Bump on the tattoo is common, especially during the healing process. Not all tattoo heal in the same way. For some people, especially during the healing process, some people may notice some small itchy and painful lumps start to develop around the tattoo. The little bumps can be a result of an infection, an allergic reaction, or environmental conditions. Here are the causes, treatment, and how to get rid of the bumps.
As mentioned, not all tattoo heal in the same way. It is not uncommon for some people to develop painful, small, and itchy bumps around the tattoo just after having it. For some people, the tattoo might heal properly, then develop the bumps later. So what could cause your tattoo to develop these bumps?
What you need to understand is that it is quite normal for a new or old tattoo to feel and look bumpy. This is especially common in parts where there is bold outlining. According to a professional tattoo artist, this is completely natural. It is what the body does as it tries to heal over the area where the tattoo needles caused trauma to the skin.
For the old or new tattoo, bump on the tattoo can be caused by any of the following:
Though rare, it is not uncommon for one to develop an allergic reaction to tattoo ink. According to about.com, allergic reaction to ink can and do happen sometimes. This is common with red and yellow tattoo ink or other colors containing red or yellow.
After getting a tattoo, an allergic reaction to the ink does not necessarily happen immediately. In most people, the reaction can occur after a week or even years after getting the tattoo.
When the cause of the bumps, spots, or pimples is an allergic reaction, the bumps around the tattoo can be itchy, raised, and colored. It can also be accompanied by constant irritation rather than one that comes and goes.
The other possible cause of the bumps could be a heat rash. Heat rash or prickly heat is an itchy inflammation of the skin, typically with a rash of small vesicles. This kind of rash is common in hot moist weather.
Heat rash results from excessive sweating during hot and humid weather. Around a tattoo, heat rash may appear as clusters of red papules or blisters on the skin. Heat bumps around the tattoo are likely to occur in the neck and upper chest areas, under the breasts and on the arm.
Contact dermatitis can also be the underlying cause of the small, itchy bumps that develop on a tattoo. Contact dermatitis is a red itchy rash caused by a substance that comes in contact with the skin. After getting a tattoo, your skin may develop an allergy to certain skincare products you were not allergic to before.
Contact dermatitis is not contagious or life-threatening. It can, however, be annoying and discomforting. Possible causes would include contact with soap, cosmetic products, and jewelry, among others. Identifying and avoiding contact with the reacting substances is the best way to prevent this rash.
Also called atopic dermatitis. Unlike contact dermatitis, eczema or atopic dermatitis is a medical condition in which patches of skin become rough and inflamed, with bumps and blisters that cause itching and bleeding.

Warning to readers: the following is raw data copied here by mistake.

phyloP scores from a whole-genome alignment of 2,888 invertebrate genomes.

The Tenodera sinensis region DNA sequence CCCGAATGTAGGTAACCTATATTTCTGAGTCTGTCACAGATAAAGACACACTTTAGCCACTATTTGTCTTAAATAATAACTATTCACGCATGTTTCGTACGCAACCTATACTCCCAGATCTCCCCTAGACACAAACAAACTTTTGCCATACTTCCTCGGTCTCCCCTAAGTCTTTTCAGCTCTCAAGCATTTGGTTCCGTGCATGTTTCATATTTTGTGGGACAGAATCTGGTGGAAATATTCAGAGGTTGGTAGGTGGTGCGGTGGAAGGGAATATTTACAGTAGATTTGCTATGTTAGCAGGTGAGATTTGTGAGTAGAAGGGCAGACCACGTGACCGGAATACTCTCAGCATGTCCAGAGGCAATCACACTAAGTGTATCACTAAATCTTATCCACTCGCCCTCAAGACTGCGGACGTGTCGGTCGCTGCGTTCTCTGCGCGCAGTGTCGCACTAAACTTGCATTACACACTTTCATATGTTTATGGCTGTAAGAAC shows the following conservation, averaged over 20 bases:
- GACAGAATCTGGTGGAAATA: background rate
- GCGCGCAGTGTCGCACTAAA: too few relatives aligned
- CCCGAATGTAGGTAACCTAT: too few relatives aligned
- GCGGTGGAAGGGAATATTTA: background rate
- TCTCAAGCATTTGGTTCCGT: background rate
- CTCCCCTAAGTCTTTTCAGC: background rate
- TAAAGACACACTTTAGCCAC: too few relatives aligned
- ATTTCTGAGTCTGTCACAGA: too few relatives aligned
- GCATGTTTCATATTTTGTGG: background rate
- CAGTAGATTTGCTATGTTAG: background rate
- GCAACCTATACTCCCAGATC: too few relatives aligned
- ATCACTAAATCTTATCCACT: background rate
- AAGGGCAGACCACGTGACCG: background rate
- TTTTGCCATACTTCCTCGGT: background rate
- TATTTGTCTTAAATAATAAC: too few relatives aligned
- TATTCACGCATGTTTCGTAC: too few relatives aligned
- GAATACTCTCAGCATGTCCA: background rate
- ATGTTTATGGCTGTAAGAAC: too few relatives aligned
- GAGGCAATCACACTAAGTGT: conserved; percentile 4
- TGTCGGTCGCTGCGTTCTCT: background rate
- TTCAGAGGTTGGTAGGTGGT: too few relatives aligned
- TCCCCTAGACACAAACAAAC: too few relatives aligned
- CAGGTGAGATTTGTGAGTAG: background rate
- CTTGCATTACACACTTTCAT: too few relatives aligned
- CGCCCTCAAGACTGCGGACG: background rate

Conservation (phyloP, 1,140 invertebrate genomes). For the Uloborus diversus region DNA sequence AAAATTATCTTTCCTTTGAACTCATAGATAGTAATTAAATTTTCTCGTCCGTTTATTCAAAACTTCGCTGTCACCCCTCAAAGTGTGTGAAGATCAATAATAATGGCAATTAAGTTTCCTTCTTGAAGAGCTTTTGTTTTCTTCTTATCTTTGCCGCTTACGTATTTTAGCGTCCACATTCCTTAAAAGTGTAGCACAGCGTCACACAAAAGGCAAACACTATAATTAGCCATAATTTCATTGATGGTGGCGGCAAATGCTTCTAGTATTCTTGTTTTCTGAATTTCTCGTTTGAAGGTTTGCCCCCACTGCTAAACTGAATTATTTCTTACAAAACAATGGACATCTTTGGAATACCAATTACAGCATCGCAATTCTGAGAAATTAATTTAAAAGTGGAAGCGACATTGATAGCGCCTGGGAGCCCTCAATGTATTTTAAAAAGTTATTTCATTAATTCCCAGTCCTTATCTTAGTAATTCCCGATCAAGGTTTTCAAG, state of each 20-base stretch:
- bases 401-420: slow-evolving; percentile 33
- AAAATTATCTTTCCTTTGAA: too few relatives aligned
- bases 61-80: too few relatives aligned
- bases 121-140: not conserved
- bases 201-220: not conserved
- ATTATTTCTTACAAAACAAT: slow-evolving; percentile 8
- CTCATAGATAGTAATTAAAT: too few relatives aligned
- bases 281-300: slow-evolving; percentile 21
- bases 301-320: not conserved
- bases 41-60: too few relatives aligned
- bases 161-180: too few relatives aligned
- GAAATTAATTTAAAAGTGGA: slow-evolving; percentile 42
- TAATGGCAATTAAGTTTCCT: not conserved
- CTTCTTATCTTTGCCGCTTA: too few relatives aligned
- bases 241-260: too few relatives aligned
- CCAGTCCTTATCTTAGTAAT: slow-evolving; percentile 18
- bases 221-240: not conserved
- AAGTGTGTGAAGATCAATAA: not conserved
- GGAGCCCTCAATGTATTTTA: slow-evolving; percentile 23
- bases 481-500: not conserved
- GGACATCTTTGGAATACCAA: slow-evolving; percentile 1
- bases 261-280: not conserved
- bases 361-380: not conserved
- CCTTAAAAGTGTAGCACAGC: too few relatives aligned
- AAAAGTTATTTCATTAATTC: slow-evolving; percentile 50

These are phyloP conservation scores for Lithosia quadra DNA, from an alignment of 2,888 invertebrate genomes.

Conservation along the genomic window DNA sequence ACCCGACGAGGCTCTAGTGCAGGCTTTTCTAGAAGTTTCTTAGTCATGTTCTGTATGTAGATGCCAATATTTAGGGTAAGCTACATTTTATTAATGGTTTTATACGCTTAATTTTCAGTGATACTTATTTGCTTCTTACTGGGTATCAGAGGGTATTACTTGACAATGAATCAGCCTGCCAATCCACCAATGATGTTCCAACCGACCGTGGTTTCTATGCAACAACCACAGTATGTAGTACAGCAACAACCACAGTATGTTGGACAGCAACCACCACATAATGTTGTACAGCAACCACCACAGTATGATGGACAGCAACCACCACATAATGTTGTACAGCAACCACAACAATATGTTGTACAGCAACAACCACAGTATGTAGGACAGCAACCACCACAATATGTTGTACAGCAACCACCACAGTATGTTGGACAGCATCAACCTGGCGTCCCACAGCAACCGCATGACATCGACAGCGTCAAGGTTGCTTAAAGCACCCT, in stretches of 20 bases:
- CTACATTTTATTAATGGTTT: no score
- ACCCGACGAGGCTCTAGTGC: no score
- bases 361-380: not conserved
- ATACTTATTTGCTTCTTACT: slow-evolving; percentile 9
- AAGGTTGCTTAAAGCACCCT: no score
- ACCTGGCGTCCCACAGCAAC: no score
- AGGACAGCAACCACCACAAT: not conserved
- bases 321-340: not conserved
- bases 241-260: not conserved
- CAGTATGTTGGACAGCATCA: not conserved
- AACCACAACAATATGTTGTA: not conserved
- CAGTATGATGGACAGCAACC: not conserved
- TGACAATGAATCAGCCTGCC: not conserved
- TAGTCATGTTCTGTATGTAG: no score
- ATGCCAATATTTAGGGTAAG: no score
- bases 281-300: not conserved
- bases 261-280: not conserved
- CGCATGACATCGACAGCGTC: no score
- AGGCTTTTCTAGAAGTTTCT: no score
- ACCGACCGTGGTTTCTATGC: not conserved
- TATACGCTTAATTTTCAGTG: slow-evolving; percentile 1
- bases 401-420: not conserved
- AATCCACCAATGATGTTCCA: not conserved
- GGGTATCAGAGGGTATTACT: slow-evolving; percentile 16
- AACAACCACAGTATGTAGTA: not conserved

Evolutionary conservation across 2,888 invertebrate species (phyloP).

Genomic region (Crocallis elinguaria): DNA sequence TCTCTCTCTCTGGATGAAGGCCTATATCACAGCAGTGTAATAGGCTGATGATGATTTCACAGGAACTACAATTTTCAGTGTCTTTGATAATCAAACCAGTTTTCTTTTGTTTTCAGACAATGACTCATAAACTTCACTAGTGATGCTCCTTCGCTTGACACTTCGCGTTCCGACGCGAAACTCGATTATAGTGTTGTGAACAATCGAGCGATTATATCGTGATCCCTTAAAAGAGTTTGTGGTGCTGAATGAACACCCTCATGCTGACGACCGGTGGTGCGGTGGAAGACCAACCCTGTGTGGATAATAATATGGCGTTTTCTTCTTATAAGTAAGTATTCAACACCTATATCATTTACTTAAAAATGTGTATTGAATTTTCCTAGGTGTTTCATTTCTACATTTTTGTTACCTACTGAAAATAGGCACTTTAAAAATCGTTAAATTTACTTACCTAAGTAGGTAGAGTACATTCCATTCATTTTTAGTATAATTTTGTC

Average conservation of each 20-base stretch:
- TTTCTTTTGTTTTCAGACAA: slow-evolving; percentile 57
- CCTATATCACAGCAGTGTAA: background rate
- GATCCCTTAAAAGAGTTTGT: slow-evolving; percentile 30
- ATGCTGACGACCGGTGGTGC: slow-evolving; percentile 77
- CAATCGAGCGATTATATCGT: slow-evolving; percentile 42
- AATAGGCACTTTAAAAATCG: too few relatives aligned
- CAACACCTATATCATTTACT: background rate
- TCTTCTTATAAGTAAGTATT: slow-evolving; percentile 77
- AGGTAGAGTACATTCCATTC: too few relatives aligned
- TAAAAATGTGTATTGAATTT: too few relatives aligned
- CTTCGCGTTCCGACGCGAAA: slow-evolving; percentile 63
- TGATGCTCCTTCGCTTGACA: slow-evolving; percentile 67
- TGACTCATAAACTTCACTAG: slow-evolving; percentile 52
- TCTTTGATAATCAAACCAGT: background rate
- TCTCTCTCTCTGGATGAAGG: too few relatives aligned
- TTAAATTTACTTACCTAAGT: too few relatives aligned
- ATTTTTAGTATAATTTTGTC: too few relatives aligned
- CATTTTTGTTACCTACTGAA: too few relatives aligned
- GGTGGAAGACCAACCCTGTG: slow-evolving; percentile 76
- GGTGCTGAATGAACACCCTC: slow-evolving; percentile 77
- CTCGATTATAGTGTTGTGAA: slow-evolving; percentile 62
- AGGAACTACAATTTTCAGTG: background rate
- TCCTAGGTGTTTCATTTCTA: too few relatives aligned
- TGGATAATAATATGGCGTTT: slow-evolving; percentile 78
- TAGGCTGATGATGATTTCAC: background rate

Eczema bumps can occur anywhere on the skin, including on tattoo. Eczema has no obvious cause but can sometimes result from a reaction to irritation.
Sting and bites from insects can also cause bumps to develop around a new or old tattoo.
Dry skin can have an impact on the health and appearance of a tattoo. This can be during and after the healing. When your skin is dry, it lacks moisture, which is key to the healing process of a tattoo. Moisture can make a difference in the color and intensity of your tattoo.
After getting a tattoo, you need to keep your skin well moisturized to keep the color of your tattoo fresh, prevent flaking, and maintain the beauty of the new tattoo.
Extreme weather conditions can also lead to the formation of small itchy bumps around the tattoo. In such environmental conditions, when temperatures rise and humidity rise, it causes the tattoo to swell slightly. The swelling causes a slight stretching of the skin, causing itching or continuous urge to scratch. This is common with new tattoos.
In such cases, over the counter, topical anti-itching cream or gel, ice-cold compress, and not scratching the skin around the tattoo can help relieve the itching. You also need to avoid direct contact with the extreme weather until it becomes friendly to the skin.
An acute inflammatory reaction is the direct skin response to the piercing with needles. This is an expected side effect of tattoos. There may be transient redness and swelling of the area around the tattoo that disappears within a week or two.
Acute inflammation begins within seconds to minutes following tissue damage. When getting a tattoo, the damage may be purely physical or involve the activation of the immune response. During such response:
For those with yellow tattoos created from cadmium sulfide, there are at the highest risk of developing a hypersensitive reaction when exposed to sunlight. In such cases, swelling and redness may develop around the site of the tattoo.
The phototoxic reaction caused by cadmium sulfide can also occur in a red tattoo. This is because trace amounts of cadmium are added to brighten red tattoo.
Acne is a common skin condition. Though common in young people, it can occur in anyone. It is often characterized by inflamed or infected sebaceous glands in the skin. If you are used to developing acne bumps on the skin, then it’s possible that the bumps on the skin can be caused by acne.